Texas Department of Transportation
Joins State and Federal Partners
to Remind All Drivers
to “Share the Road” with Motorcycles.
May Proclaimed Motorcycle Safety Awareness Month.
Bryan, Texas - Motorcycle riders now account for one out of every ten U.S. road fatalities each year – with motorcyclist deaths from traffic crashes rising each of the last eight years.
According to the National Highway Traffic Safety Administration (NHTSA), 4,553 motorcyclists lost their lives in fatal highway crashes in 2005. Of those, 56 percent involved another vehicle in addition to the motorcycle in the crash.
That’s why Texas Department of Transportation announced today that they are joining with other federal, state and local highway safety and law enforcement organizations in proclaiming May 2007 as “Motorcycle Safety Awareness Month.” All motorists are reminded to safely “Share the Road” with motorcycles and to be extra alert when driving to help keep motorcyclists safe.
“With warmer weather here, more motorcycles are back on the roads. Drivers of passenger vehicles need to be extra alert,” said Terri Miller, Traffic Safety Specialist. “Motorcycles are the smallest vehicles on the road so folks in other vehicles need to really look out for them—and to take extra care to safely ‘Share the Road’.”
Motorcyclists are often hidden in a vehicle’s blind spot or missed in a quick look due to their smaller size. “It’s crucial that motorists always make a visual check for motorcycles by checking mirrors and blind spots before entering or leaving a lane of traffic and at intersections.” said Terri Miller.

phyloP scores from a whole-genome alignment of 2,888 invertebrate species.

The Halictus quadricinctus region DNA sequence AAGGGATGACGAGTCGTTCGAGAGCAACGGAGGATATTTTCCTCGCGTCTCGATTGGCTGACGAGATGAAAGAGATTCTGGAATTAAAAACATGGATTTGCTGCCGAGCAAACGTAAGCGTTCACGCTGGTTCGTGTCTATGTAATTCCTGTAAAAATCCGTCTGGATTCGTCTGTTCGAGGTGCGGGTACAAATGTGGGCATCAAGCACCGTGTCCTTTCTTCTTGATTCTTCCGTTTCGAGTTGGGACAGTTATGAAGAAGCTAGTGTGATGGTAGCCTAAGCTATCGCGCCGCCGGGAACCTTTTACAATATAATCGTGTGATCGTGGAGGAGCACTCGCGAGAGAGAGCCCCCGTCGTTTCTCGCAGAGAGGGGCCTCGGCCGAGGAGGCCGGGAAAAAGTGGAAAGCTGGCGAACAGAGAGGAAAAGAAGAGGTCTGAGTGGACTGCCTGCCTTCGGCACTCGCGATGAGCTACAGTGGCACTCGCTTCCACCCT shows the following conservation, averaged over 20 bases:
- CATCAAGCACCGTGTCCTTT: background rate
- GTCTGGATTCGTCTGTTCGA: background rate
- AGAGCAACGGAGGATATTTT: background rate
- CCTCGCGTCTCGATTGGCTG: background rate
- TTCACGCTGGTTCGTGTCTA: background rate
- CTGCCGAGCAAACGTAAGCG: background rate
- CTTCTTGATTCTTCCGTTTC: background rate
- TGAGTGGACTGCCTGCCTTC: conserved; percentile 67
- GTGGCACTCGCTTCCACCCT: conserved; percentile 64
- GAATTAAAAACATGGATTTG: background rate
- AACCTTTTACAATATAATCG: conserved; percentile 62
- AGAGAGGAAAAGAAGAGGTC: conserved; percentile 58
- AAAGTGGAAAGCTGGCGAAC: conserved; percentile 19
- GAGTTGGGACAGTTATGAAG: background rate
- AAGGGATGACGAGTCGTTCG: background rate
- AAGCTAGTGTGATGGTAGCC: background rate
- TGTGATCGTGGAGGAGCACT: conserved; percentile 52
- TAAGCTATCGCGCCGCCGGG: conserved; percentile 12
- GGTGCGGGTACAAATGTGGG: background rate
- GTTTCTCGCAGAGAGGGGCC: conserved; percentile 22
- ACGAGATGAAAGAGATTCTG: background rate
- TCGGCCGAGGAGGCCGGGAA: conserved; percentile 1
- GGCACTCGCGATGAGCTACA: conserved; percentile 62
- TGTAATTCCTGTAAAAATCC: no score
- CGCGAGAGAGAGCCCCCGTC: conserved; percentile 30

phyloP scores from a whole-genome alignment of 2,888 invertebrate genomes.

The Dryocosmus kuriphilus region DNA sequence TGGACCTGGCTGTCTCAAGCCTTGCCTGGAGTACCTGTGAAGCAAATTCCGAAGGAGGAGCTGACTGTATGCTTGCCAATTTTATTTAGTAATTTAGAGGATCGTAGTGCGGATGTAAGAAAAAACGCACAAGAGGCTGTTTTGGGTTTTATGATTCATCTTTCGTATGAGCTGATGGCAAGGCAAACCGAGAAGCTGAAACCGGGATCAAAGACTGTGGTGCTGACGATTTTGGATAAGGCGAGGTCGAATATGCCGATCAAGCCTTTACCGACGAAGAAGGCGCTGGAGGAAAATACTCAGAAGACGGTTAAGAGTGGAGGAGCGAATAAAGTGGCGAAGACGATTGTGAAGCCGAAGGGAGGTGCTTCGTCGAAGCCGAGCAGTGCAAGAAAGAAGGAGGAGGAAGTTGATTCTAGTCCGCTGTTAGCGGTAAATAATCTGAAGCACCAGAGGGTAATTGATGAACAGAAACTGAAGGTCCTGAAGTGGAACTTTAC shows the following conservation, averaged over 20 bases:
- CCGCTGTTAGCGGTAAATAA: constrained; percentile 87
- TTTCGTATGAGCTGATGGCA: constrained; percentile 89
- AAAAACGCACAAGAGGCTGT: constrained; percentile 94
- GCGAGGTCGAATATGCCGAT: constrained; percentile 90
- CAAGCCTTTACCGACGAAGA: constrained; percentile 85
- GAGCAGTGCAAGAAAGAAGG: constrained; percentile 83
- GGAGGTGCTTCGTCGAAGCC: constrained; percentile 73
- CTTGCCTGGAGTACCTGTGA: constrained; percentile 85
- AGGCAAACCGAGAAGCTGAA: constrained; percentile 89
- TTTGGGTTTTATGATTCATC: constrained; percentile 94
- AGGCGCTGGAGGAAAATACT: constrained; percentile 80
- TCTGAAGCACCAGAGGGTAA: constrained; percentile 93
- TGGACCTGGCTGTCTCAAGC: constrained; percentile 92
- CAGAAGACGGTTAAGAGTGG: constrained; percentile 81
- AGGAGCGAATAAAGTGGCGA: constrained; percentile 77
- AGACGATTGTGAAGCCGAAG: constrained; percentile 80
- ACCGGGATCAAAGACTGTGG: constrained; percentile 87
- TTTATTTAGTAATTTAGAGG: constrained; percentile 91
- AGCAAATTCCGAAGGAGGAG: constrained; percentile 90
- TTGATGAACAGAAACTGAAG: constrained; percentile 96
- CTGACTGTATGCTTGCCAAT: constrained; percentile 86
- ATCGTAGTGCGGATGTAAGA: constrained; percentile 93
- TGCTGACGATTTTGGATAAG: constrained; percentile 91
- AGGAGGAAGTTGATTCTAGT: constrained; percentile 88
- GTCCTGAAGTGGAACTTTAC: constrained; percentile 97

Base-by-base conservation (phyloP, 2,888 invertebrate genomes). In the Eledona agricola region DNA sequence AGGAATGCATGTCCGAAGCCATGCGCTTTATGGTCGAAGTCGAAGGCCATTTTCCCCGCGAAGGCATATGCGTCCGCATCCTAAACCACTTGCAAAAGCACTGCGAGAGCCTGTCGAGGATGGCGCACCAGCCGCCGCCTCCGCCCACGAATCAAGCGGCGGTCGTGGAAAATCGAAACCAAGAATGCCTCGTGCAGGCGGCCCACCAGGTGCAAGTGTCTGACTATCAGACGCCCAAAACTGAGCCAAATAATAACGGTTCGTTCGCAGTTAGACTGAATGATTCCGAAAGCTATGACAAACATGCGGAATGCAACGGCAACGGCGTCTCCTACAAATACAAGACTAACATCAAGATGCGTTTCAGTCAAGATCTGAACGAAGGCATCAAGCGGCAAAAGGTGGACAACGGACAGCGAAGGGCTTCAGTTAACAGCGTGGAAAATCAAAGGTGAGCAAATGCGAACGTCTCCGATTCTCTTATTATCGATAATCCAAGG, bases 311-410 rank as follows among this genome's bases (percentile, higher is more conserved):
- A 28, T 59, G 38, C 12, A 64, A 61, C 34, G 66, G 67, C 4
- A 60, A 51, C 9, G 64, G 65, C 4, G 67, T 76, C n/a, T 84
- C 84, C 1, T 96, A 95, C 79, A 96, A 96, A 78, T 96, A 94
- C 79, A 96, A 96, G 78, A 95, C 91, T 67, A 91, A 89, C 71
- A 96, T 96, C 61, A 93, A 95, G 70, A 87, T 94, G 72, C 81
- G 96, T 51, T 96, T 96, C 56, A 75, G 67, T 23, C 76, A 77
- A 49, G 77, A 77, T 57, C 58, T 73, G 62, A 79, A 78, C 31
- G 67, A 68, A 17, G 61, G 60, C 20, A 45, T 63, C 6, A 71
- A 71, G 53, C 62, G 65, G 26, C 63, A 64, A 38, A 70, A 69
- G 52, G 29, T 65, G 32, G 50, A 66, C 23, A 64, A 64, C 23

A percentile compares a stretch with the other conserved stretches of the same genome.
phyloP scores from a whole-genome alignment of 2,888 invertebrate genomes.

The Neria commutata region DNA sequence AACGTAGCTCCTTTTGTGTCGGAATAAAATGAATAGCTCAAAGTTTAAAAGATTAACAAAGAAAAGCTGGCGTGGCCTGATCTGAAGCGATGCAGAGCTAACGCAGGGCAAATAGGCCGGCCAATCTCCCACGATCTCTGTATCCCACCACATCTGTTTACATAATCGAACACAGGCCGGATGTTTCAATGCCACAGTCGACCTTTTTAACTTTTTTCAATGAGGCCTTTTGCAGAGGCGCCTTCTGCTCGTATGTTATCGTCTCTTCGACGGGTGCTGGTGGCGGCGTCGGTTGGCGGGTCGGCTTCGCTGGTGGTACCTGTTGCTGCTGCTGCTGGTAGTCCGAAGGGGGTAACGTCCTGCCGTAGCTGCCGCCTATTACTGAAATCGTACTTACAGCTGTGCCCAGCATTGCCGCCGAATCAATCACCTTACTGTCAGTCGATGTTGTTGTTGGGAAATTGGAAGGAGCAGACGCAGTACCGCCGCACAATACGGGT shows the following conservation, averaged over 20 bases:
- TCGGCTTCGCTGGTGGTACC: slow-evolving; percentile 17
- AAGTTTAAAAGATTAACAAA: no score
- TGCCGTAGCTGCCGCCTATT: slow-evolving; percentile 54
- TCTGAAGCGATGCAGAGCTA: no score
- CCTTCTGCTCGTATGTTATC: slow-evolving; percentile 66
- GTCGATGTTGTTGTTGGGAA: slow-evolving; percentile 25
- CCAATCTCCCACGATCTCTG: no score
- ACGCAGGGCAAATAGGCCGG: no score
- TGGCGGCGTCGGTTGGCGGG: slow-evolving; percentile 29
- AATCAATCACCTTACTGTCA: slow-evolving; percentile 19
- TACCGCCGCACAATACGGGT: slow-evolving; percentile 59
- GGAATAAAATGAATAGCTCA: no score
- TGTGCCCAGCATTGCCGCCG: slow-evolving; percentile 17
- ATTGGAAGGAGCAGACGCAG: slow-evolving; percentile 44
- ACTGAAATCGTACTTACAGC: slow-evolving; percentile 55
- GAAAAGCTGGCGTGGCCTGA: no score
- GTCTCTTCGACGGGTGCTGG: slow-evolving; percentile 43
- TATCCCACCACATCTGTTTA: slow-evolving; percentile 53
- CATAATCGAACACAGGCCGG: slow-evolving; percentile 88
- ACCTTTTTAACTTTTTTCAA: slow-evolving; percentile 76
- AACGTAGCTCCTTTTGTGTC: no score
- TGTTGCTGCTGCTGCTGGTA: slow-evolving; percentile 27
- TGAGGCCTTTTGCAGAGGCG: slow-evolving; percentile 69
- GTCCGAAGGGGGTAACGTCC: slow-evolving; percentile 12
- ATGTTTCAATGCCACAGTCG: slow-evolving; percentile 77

Terri Miller said that motorcyclists are much more vulnerable than passenger vehicle drivers in the event of a crash. She said that research shows that approximately 80 percent of motorcycle crashes injure or kill a motorcycle rider, while only 20 percent of passenger car crashes injure or kill a driver or passenger in their vehicle. In fact, per vehicle mile traveled in 2005, motorcyclists were 37 times more likely to die in a traffic crash than occupants in passenger vehicles according to NHTSA.
Terri Miller offered several tips for drivers to help keep motorcyclists safe on our roadways:
Ø Remember the motorcycle is a vehicle with all of the rights and privileges of any other motor vehicle on the roadway. Always allow a motorcyclist the full lane width—never try to share a lane;
Ø Always make a visual check for motorcycles by checking mirrors and blind spots before entering or leaving a lane of traffic and at intersections;
Ø Always signal your intentions before changing lanes or merging with traffic;
Ø Don’t be fooled by a flashing turn signal on a motorcycle – motorcycle signals are often not self-canceling and riders sometimes forget to turn them off. Wait to be sure the motorcycle is going to turn before you proceed;
Ø Remember that road conditions which are minor annoyances to passenger vehicles pose major hazards to motorcyclists;
Ø Allow more following distance, three or four seconds, when following a motorcycle, so the motorcyclist has enough time to maneuver or stop in an emergency. And don’t tailgate. In dry conditions, motorcycles can stop more quickly than cars.
Terri Miller said motorcyclists have responsibilities, too, by following the rules of the roadway, being alert to other drivers, and always wearing protective gear.
“All too often after a crash, the drivers of other vehicles involved say they never saw the motorcyclist and were unable to respond in time,” said Terri Miller. “This is no excuse. Too many lives are being lost. Our message to all drivers is: make this the first year in recent years when motorcycle fatalities do not increase. Do your part by safely ‘Sharing the Road’ with motorcycles.”
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